Representing self - representing ageing
The aim of this study is to use creative arts to negotiate and challenge images of ageing and explore their contribution to participatory approaches to research in social gerontology.
This initiative has brought together researchers from gerontology and art therapy, an independent photographer/therapist, and Eventus, a cultural development agency based in Sheffield.
Three different blocks of workshops will be run with a range of older women who will be invited to explore media and cultural representations of older women and use videographic and photographic techniques to create their own images of ageing. The exact format of the workshops will be negotiated with participants.
Exhibitions of representations, produced during the projects and released with participants’ agreement, will follow from the workshops. The invited audiences to the exhibitions (including participants, policy-makers, local politicians, older people's organisations, as well as members of the public) will have the opportunity to give their responses to the images via talking head videos.
Alongside the talking head videos, the initiative will be documented and evaluated using observation, interviews, short questionnaires, self-reflective diaries, video diaries and sketch-books. A website and DVD of the initiative will also be produced.
The Second World Assembly on Ageing (2003) recognised a need to challenge stereotyped images of ageing and later life, particularly those related to older women. The use of visual methods as a means of allowing older women to articulate their experiences of ageing is one way of doing this but, to date, 'ordinary' older women have not had the opportunity to either comment on, or create, their own images of ageing and old age.
This is an important omission given that the limited images that are popularly available either present older people as dependent and frail, or as ageing 'positively' and belying their physical age. Representations of ageing are particularly important to older women because their experiences of ageing (and ageism) are deeply rooted in appearance. In particular, the perception of their aged bodies makes them invisible in later life and can affect their social status and access to resources and opportunities.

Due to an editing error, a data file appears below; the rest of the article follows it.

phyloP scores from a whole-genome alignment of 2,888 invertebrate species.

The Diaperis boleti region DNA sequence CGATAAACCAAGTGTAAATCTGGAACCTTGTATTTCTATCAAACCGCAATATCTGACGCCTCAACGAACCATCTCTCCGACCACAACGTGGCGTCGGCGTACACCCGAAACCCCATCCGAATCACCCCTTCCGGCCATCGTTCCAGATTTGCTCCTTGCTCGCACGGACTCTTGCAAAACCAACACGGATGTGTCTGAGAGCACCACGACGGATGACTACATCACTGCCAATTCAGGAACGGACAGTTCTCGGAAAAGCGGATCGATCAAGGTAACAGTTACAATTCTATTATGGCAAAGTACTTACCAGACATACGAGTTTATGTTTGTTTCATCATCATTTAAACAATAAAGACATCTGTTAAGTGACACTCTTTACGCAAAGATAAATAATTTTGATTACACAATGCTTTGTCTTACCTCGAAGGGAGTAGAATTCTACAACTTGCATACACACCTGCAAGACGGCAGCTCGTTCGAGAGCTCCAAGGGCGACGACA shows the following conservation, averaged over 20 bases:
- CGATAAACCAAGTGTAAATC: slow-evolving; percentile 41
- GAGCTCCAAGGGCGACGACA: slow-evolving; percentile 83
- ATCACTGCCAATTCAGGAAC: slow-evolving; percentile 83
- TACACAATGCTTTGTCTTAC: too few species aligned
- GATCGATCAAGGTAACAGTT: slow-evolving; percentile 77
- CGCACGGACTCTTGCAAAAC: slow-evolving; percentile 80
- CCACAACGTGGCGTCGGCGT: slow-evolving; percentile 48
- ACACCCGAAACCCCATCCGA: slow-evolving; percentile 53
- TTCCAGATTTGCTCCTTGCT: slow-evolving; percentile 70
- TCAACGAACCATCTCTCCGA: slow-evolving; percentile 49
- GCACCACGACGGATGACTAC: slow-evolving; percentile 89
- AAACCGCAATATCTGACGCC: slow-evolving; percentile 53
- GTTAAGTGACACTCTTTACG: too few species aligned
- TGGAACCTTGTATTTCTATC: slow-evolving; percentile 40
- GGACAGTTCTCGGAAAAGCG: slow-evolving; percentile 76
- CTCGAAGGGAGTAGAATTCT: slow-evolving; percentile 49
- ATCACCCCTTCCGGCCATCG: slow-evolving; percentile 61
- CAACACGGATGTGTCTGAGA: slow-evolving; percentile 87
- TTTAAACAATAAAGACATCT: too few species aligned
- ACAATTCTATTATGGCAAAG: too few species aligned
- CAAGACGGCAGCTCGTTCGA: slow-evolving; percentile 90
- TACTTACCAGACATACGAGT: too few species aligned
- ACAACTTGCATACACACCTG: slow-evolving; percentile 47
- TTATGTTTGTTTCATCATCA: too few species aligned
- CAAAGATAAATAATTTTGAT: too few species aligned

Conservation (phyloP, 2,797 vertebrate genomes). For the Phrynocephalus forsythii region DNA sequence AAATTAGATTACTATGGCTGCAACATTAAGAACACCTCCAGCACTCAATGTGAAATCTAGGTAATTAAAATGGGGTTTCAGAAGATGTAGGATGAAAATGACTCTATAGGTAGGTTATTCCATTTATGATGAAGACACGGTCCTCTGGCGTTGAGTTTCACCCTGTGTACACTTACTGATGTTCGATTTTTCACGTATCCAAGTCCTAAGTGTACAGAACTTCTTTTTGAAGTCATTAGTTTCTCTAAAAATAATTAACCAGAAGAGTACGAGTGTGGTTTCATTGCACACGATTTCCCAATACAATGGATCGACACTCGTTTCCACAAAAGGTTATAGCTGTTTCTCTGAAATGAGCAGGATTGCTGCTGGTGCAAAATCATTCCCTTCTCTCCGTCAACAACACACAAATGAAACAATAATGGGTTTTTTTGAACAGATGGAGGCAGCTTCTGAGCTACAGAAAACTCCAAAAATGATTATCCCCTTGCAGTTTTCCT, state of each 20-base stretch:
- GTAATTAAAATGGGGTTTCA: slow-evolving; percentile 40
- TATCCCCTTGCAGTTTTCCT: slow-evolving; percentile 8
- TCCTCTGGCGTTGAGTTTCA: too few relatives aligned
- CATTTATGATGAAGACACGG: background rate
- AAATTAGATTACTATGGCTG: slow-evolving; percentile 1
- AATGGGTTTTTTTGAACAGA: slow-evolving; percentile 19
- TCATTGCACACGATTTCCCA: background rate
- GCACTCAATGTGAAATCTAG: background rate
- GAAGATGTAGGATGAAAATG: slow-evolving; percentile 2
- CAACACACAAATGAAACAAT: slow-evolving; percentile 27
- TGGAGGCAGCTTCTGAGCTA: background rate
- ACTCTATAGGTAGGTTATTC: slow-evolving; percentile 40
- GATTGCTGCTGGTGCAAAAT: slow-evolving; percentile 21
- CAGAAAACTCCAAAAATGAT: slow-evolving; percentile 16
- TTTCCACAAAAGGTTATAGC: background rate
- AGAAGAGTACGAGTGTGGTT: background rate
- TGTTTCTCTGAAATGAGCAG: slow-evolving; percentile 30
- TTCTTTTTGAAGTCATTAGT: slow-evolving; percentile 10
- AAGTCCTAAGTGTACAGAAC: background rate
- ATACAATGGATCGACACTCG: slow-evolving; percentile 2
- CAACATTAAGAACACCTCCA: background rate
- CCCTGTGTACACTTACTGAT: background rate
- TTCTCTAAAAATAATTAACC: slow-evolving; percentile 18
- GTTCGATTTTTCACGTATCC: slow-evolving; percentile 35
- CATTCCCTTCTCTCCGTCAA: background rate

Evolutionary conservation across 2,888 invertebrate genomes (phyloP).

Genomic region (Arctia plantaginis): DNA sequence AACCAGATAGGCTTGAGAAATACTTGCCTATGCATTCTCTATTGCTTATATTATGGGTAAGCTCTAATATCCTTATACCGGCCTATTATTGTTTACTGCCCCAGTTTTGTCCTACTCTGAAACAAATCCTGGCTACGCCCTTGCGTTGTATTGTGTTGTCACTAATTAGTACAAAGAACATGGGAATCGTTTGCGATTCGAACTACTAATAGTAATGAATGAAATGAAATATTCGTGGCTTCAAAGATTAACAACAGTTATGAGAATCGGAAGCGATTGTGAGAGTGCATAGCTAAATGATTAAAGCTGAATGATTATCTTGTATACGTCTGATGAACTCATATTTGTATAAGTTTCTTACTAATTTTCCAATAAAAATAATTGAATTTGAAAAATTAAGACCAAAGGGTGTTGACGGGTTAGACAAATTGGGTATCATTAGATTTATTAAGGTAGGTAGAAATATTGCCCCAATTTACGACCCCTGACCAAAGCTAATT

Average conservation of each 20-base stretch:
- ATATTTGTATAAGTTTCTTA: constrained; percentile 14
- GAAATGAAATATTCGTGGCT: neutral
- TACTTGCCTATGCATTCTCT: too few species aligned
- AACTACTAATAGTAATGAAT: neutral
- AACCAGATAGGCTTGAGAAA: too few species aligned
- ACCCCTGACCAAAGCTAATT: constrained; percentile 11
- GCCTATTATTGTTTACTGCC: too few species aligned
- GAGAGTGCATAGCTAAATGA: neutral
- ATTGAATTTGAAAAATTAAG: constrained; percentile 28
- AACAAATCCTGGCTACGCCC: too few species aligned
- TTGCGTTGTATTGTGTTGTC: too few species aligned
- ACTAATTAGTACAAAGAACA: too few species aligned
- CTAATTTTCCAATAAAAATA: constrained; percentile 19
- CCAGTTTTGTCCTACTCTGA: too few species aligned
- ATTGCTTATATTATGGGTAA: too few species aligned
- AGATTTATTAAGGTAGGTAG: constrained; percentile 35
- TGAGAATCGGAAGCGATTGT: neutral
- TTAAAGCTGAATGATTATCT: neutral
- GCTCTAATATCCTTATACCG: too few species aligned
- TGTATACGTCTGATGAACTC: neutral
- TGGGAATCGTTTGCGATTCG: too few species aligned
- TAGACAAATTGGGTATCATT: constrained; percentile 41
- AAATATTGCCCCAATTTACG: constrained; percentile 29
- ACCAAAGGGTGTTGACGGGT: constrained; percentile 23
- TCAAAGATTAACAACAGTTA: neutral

Such invisibility is being explored and challenged by women both within popular culture and through academic work but still in limited ways: for example, television programmes uncritically buy into the anti-ageing industry and focus on heterosexual women. Biographical accounts have been written largely by white, middle class feminists or explore relatively specific aspects of the lived body.
Female artists have produced new images challenging conventional stereotypes of older women, and practitioners and researchers are increasingly using visual methods as a tool for personal empowerment and social critique. Such approaches offer a way forward for older women’s participation beyond their typical involvement in research as users of welfare services.
The study will ask how media and cultural representations of older people have conveyed ideas and expectations about age and gender.
The aims are to:
This initiative will bring together a team of researchers and practitioners from the fields of later life studies, art therapy and photo-therapy with a shared interest in ageing and gender, along with a cultural development agency which aims to use the transformative power of the arts to make a difference to people and places.
Four sets of workshops will be run will be run with a diverse range of older women who will be invited to: 1) explore media and cultural representations of older women; and 2) use videographic and photographic techniques to create their own images of ageing. The exact format of the workshops, and the ways in which older women's experiences of participation will be captured, will be negotiated with participants.
Exhibitions of representations, produced during the projects and released with the agreement of individual participants, will be organised following the workshops. The invited audiences to the exhibitions (including participants, policy makers, local politicians, older people's organisations, as well as members of the public) will have the opportunity to give their responses to the images via talking head videos.
Alongside the talking head videos, the initiative will be documented and evaluated using a variety of methods including observation, interviews (with the research team and participants), short questionnaires, recorded discussions among participants, and visual elicitation techniques.
The impact of this innovative project will be:
Practical, in older women’s production of visual materials providing powerful statements about women’s experiences of ageing and equipping them with a novel means of challenging stereotyping.
methodological, in developing new approaches to participatory research with older people.
The different visual and textual material generated through the projects will offer a mosaic of outputs including:
Key policy and/or practice impacts of the research
Policy and practice implications will concern the general need to challenge stereotyped images of ageing and later life and to facilitate contributions of older women to the representation (by the media) of their activities, experiences and concerns (Second World Assembly on Ageing, 2003: 45). This will involve policy makers and practitioners primarily in the fields of social exclusion, equality, housing, health and social care, adult education, and community arts:
Key non-academic user groups that will be targeted
Assistance needed from the NDA programme in this targeting